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Wednesday, 9 October 1991
Page: 1511


Mr MacKELLAR(11.10 a.m.) —-This Budget has cut funding to the ABC over the coming year by $11.8m, a decrease of 2.3 per cent in dollar terms and about 7 per cent in real terms. As a result of some quite convoluted financial manoeuvring, the Government has attempted to convince us that the ABC will really suffer only a 1.4 per cent decrease in total available resources. To offset this bad news the Government attempted to placate the ABC by committing itself to what it calls `three years of guaranteed real funding'.

If I were the ABC I would want to know a little more about what the Government means by `real funding', and about the relationship between that term and the percentages shown in the Budget Papers. Despite the cutbacks in the current year, the considerable publicity by the ABC, threats to reduce some services, and the partial implementation of that threat, Mr Hill might be interested to know that the steady flow of correspondence I receive in relation to the ABC is not concerned so much with funding as with programming standards.

I have here a petition signed by 891 people expressing their concern about broadcasting standards and the ABC's apparent ability to consider itself aloof from properly addressing and responding to those community concerns. These petitioners are calling for the ABC to be made subject to the Commonwealth Ombudsman's jurisdiction. That is a call which I heartily endorse because, as you may recall, Mr Deputy Chairman, on 30 May last I introduced into Parliament a private member's Bill entitled Ombudsman Amendment Bill 1991. Its purpose was to allow the Commonwealth Ombudsman to investigate any action that relates to a programming decision of the ABC. What I sought to do was redress the present unsatisfactory situation where there is an identifiable public concern about aspects of the ABC's programming standards but no creditable independent review procedure available to investigate those complaints.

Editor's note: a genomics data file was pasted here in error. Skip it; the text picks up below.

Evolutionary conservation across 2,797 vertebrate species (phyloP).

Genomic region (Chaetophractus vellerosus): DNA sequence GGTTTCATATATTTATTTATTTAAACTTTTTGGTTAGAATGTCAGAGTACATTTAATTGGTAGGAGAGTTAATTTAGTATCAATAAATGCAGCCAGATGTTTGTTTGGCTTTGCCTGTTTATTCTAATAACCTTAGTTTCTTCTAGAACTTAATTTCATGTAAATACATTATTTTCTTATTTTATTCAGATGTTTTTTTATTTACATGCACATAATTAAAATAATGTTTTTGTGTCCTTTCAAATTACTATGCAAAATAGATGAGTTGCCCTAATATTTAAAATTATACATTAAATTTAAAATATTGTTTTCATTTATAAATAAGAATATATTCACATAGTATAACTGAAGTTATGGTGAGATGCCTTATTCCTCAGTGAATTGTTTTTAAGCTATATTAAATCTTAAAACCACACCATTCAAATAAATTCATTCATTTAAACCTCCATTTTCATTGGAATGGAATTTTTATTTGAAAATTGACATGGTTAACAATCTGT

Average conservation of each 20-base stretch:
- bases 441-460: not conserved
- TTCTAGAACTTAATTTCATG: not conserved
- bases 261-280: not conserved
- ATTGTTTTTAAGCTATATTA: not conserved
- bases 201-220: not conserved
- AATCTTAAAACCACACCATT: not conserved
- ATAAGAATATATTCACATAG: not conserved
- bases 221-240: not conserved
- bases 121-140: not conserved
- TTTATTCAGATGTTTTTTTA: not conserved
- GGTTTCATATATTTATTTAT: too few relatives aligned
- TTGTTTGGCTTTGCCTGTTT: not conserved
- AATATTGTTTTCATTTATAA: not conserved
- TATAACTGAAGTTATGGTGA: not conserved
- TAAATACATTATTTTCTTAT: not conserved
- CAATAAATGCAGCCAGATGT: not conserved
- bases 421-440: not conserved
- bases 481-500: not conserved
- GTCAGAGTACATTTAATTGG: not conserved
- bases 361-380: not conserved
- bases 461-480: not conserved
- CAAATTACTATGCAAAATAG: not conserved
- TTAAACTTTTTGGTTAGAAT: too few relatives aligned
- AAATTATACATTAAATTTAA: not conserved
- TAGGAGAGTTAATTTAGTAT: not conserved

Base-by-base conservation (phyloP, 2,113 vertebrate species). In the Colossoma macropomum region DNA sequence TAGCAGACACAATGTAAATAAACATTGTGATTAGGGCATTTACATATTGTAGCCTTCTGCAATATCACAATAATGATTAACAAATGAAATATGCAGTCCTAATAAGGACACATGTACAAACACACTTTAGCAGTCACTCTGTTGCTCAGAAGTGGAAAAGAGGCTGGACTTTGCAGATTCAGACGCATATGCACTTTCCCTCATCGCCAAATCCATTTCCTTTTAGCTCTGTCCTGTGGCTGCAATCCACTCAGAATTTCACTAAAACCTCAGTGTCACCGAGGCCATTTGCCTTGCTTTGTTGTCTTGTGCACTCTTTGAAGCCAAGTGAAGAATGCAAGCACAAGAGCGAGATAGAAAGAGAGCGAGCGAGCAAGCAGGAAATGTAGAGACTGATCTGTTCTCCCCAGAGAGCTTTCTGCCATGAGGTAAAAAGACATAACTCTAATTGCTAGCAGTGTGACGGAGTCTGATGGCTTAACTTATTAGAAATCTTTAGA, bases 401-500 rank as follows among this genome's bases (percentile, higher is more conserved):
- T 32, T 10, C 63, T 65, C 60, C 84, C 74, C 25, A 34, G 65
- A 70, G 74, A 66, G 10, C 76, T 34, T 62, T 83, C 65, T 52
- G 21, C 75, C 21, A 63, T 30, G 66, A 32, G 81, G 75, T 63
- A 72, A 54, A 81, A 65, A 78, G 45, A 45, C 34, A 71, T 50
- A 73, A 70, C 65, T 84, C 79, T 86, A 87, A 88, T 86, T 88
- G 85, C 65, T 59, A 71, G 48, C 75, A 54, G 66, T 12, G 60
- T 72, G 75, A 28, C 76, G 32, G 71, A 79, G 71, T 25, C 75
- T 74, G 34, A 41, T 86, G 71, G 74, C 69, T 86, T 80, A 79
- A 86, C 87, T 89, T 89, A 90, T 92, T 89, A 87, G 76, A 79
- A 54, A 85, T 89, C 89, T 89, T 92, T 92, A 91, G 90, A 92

It is true that in recent months the ABC has announced the establishment of an independent complaints review panel but, despite that title and a respected membership, it is nevertheless an in-house body which will leave the effective control of complaints actions in the hands of ABC's management. In any case, the panel is a belated and, I believe, inadequate response to pressure from the Government for action by the ABC to deal with what the Government considers to be growing disquiet about the ABC's programming decisions and its presentation standards.

Those pressures came to a head in January last following the ABC's refusal to have Radio Australia transmit personal messages to troops stationed in the Persian Gulf and by the ABC's perceived bias in its coverage of the Gulf War. But the Gulf War was only the final straw for many Australians. The ABC's obsession with higher ratings is taking it towards the lowest common denominator factor. We are seeing comedies that confuse crudity and vulgarity with humour; an increasing reliance on emotional exploitation and trivia in current affairs programs; objectionable sexual emphases and bad language, particularly in prime viewing time; a lack of professionalism and downright bias during interviewing by leading commentators; and, above all, too much sheer bad taste and a disregard for common decency.